Scott and I conceived of this blog while on a trip to Ohio roving over the mounds of the ancient Hopewell and Adena civilizations. While teaching seminary for 2 years Scott was introduced to the Heartland Model popularized by men such as Bruce Porter, Rod Meldrum, and Wayne May. Everything started clicking for him and making sense. As he began sharing what he had learned with me I found my self-going through the same journey he did. Being introduced to a concept, researching it thoroughly, and then having my curiosity stoked by a new concept that was touched on. We found ourselves collecting a large number of documents, source materials, and links to videos during the research phase. While there are so many well-written books, videos, and other blogs, many by the aforementioned men, I kept going back to sites like Wikipedia as a starting place to find information about a new location I read about or an artifact someone mentioned. The problem we quickly realized is that Wikipedia doesn’t nearly do justice to these locations, events, and artifacts. Sometimes even leaving out newer research that has been done in favor of overly critical skeptic sources. I found myself looking into archeology periodicals, university thesis papers, and yes actually visiting these sites and talking to experts that work there. (We had a really cool conversation with a geologist working out of serpents mound about the decay rate of bodies in different areas of the united states, more on that in a later post). In short, we felt compelled, maybe even inspired, to share the information we had collected and most importantly do it in a way that was well organized, well formatted, and easy to search. Hopefully saving someone else hours of time digging for this same information. Thank you for stopping by Mound Rovers and we hope you’ll keep coming back.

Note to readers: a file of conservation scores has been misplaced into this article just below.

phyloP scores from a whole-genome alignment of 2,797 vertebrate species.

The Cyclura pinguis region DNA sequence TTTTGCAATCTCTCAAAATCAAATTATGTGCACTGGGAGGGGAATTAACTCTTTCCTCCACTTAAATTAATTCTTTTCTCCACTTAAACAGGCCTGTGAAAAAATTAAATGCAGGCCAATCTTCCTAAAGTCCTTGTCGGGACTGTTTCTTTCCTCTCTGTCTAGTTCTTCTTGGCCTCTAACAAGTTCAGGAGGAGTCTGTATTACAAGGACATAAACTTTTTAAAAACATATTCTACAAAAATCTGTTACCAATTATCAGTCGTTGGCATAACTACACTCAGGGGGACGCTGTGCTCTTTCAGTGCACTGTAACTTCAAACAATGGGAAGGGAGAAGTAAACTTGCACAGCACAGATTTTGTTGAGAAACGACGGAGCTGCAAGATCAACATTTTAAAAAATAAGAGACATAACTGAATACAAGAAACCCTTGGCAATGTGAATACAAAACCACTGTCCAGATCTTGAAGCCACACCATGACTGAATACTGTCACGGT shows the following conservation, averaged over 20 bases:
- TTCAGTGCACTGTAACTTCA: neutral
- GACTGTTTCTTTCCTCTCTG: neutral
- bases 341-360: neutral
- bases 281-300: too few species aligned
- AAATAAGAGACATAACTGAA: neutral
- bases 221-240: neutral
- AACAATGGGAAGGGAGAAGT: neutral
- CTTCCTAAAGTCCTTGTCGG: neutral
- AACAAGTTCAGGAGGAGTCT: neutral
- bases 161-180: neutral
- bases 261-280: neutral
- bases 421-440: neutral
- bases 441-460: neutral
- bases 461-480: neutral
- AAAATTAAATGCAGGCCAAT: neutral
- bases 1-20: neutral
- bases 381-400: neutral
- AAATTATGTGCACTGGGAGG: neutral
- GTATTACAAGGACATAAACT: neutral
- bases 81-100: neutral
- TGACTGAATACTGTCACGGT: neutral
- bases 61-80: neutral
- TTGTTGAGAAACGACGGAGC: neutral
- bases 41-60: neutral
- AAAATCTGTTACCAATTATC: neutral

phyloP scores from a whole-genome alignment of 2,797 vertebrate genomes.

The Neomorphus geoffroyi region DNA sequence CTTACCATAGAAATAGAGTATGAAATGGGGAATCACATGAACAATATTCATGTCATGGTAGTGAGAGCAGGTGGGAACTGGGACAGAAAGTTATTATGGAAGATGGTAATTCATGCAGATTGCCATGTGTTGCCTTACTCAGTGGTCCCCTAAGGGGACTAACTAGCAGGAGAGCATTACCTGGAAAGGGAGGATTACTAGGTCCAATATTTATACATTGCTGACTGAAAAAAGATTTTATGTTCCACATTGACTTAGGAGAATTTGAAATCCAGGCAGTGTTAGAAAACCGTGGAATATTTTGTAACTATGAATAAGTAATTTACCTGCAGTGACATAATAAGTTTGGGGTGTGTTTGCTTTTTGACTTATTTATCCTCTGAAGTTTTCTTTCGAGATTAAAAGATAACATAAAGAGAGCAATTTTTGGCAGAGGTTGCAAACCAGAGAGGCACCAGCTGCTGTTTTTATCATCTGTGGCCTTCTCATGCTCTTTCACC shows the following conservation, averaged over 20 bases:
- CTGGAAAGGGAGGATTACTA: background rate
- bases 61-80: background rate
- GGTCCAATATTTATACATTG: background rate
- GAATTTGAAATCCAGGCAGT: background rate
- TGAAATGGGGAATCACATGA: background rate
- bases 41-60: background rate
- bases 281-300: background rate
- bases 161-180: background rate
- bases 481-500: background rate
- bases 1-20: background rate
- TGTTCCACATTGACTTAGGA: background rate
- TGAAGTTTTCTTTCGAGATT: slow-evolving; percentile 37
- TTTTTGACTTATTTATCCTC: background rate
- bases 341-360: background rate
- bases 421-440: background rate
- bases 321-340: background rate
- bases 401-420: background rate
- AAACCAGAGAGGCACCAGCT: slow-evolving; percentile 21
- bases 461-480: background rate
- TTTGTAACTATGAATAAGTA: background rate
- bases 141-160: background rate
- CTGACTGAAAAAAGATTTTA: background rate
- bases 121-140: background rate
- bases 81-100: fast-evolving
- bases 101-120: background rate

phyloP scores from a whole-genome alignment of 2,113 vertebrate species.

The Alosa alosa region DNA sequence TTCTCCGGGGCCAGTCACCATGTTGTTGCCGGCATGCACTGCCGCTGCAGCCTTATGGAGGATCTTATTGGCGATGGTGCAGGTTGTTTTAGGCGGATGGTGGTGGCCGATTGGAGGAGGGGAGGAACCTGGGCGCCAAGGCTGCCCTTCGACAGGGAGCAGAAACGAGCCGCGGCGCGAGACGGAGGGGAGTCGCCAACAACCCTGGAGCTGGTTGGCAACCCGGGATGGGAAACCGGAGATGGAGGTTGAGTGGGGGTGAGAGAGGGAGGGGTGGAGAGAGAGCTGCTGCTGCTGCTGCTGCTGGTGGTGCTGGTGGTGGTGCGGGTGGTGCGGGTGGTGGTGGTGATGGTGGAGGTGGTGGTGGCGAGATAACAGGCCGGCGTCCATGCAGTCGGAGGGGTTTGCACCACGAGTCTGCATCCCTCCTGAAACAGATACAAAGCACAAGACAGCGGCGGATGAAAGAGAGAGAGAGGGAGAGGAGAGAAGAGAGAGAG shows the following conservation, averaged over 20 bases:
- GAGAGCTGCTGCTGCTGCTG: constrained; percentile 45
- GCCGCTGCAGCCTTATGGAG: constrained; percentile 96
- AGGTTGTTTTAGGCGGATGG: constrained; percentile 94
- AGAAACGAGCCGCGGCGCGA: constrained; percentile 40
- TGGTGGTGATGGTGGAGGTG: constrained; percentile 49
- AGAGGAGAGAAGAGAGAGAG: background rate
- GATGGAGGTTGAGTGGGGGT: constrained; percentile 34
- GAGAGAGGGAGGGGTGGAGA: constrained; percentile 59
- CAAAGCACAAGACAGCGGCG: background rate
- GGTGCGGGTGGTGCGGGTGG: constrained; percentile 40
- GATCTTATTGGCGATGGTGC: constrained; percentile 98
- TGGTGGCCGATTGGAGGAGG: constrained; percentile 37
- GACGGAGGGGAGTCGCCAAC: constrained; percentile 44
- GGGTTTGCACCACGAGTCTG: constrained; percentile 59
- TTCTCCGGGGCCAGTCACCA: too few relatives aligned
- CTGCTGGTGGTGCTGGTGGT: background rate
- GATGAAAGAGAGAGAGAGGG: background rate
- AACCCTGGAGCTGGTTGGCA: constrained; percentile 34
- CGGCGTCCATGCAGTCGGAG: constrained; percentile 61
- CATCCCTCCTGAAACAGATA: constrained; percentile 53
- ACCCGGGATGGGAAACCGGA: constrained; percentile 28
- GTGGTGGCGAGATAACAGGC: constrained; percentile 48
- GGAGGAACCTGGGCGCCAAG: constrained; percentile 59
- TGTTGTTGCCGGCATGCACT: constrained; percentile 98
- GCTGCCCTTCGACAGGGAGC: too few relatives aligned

– Josh Willis